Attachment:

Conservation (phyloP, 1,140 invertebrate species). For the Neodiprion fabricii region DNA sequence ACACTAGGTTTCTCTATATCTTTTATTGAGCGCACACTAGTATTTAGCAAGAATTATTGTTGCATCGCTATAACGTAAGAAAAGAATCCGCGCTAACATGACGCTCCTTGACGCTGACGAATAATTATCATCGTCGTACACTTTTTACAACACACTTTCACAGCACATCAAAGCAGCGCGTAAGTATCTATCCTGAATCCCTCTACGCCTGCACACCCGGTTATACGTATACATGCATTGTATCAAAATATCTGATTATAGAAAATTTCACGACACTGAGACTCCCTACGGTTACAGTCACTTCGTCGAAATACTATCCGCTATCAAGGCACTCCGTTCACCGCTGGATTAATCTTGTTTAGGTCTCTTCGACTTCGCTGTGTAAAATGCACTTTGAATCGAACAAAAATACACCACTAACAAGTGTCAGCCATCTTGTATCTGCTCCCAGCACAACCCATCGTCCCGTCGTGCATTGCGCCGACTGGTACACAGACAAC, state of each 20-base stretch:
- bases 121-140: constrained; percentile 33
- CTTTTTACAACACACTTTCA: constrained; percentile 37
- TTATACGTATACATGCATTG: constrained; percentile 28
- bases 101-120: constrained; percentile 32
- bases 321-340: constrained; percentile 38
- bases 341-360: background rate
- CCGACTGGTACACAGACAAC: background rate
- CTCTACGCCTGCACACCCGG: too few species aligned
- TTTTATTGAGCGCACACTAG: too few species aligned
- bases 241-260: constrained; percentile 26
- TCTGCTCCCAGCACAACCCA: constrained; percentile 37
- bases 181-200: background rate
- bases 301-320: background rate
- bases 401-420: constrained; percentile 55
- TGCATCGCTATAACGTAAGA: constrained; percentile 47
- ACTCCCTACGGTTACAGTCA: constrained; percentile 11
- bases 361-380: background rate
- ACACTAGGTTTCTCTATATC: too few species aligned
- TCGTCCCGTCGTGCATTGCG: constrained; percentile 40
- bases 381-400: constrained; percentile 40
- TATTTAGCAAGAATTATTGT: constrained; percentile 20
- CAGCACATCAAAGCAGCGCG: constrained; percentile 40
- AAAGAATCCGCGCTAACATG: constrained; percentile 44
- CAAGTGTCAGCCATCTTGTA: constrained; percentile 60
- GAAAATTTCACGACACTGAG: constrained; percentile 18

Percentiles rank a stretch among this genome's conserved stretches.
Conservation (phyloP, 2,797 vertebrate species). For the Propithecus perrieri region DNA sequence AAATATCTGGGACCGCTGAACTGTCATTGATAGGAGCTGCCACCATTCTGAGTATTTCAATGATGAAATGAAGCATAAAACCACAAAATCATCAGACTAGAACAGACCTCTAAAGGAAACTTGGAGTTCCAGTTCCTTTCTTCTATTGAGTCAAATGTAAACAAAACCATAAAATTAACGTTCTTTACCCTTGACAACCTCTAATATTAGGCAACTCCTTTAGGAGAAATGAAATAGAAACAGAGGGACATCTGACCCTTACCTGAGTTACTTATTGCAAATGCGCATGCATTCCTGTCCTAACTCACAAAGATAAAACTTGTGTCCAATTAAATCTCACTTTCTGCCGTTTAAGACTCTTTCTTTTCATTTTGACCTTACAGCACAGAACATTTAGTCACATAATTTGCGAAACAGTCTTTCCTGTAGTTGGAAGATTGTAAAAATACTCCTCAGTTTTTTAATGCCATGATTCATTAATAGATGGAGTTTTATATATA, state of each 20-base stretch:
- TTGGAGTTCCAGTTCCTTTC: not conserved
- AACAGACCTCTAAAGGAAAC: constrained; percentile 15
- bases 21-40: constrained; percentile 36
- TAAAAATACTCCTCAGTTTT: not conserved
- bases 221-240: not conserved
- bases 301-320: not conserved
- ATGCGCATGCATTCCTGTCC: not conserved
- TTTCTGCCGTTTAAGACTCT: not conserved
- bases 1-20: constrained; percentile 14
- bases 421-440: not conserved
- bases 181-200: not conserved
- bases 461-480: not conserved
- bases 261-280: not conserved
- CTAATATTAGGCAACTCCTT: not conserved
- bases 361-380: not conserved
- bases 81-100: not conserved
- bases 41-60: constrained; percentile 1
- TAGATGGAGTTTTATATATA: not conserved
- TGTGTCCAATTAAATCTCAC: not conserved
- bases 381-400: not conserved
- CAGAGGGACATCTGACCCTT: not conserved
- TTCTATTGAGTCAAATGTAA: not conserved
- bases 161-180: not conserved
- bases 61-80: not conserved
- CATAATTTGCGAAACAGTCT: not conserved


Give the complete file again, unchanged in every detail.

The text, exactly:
Conservation (phyloP, 1,140 invertebrate species). For the Neodiprion fabricii region DNA sequence ACACTAGGTTTCTCTATATCTTTTATTGAGCGCACACTAGTATTTAGCAAGAATTATTGTTGCATCGCTATAACGTAAGAAAAGAATCCGCGCTAACATGACGCTCCTTGACGCTGACGAATAATTATCATCGTCGTACACTTTTTACAACACACTTTCACAGCACATCAAAGCAGCGCGTAAGTATCTATCCTGAATCCCTCTACGCCTGCACACCCGGTTATACGTATACATGCATTGTATCAAAATATCTGATTATAGAAAATTTCACGACACTGAGACTCCCTACGGTTACAGTCACTTCGTCGAAATACTATCCGCTATCAAGGCACTCCGTTCACCGCTGGATTAATCTTGTTTAGGTCTCTTCGACTTCGCTGTGTAAAATGCACTTTGAATCGAACAAAAATACACCACTAACAAGTGTCAGCCATCTTGTATCTGCTCCCAGCACAACCCATCGTCCCGTCGTGCATTGCGCCGACTGGTACACAGACAAC, state of each 20-base stretch:
- bases 121-140: constrained; percentile 33
- CTTTTTACAACACACTTTCA: constrained; percentile 37
- TTATACGTATACATGCATTG: constrained; percentile 28
- bases 101-120: constrained; percentile 32
- bases 321-340: constrained; percentile 38
- bases 341-360: background rate
- CCGACTGGTACACAGACAAC: background rate
- CTCTACGCCTGCACACCCGG: too few species aligned
- TTTTATTGAGCGCACACTAG: too few species aligned
- bases 241-260: constrained; percentile 26
- TCTGCTCCCAGCACAACCCA: constrained; percentile 37
- bases 181-200: background rate
- bases 301-320: background rate
- bases 401-420: constrained; percentile 55
- TGCATCGCTATAACGTAAGA: constrained; percentile 47
- ACTCCCTACGGTTACAGTCA: constrained; percentile 11
- bases 361-380: background rate
- ACACTAGGTTTCTCTATATC: too few species aligned
- TCGTCCCGTCGTGCATTGCG: constrained; percentile 40
- bases 381-400: constrained; percentile 40
- TATTTAGCAAGAATTATTGT: constrained; percentile 20
- CAGCACATCAAAGCAGCGCG: constrained; percentile 40
- AAAGAATCCGCGCTAACATG: constrained; percentile 44
- CAAGTGTCAGCCATCTTGTA: constrained; percentile 60
- GAAAATTTCACGACACTGAG: constrained; percentile 18

Percentiles rank a stretch among this genome's conserved stretches.
Conservation (phyloP, 2,797 vertebrate species). For the Propithecus perrieri region DNA sequence AAATATCTGGGACCGCTGAACTGTCATTGATAGGAGCTGCCACCATTCTGAGTATTTCAATGATGAAATGAAGCATAAAACCACAAAATCATCAGACTAGAACAGACCTCTAAAGGAAACTTGGAGTTCCAGTTCCTTTCTTCTATTGAGTCAAATGTAAACAAAACCATAAAATTAACGTTCTTTACCCTTGACAACCTCTAATATTAGGCAACTCCTTTAGGAGAAATGAAATAGAAACAGAGGGACATCTGACCCTTACCTGAGTTACTTATTGCAAATGCGCATGCATTCCTGTCCTAACTCACAAAGATAAAACTTGTGTCCAATTAAATCTCACTTTCTGCCGTTTAAGACTCTTTCTTTTCATTTTGACCTTACAGCACAGAACATTTAGTCACATAATTTGCGAAACAGTCTTTCCTGTAGTTGGAAGATTGTAAAAATACTCCTCAGTTTTTTAATGCCATGATTCATTAATAGATGGAGTTTTATATATA, state of each 20-base stretch:
- TTGGAGTTCCAGTTCCTTTC: not conserved
- AACAGACCTCTAAAGGAAAC: constrained; percentile 15
- bases 21-40: constrained; percentile 36
- TAAAAATACTCCTCAGTTTT: not conserved
- bases 221-240: not conserved
- bases 301-320: not conserved
- ATGCGCATGCATTCCTGTCC: not conserved
- TTTCTGCCGTTTAAGACTCT: not conserved
- bases 1-20: constrained; percentile 14
- bases 421-440: not conserved
- bases 181-200: not conserved
- bases 461-480: not conserved
- bases 261-280: not conserved
- CTAATATTAGGCAACTCCTT: not conserved
- bases 361-380: not conserved
- bases 81-100: not conserved
- bases 41-60: constrained; percentile 1
- TAGATGGAGTTTTATATATA: not conserved
- TGTGTCCAATTAAATCTCAC: not conserved
- bases 381-400: not conserved
- CAGAGGGACATCTGACCCTT: not conserved
- TTCTATTGAGTCAAATGTAA: not conserved
- bases 161-180: not conserved
- bases 61-80: not conserved
- CATAATTTGCGAAACAGTCT: not conserved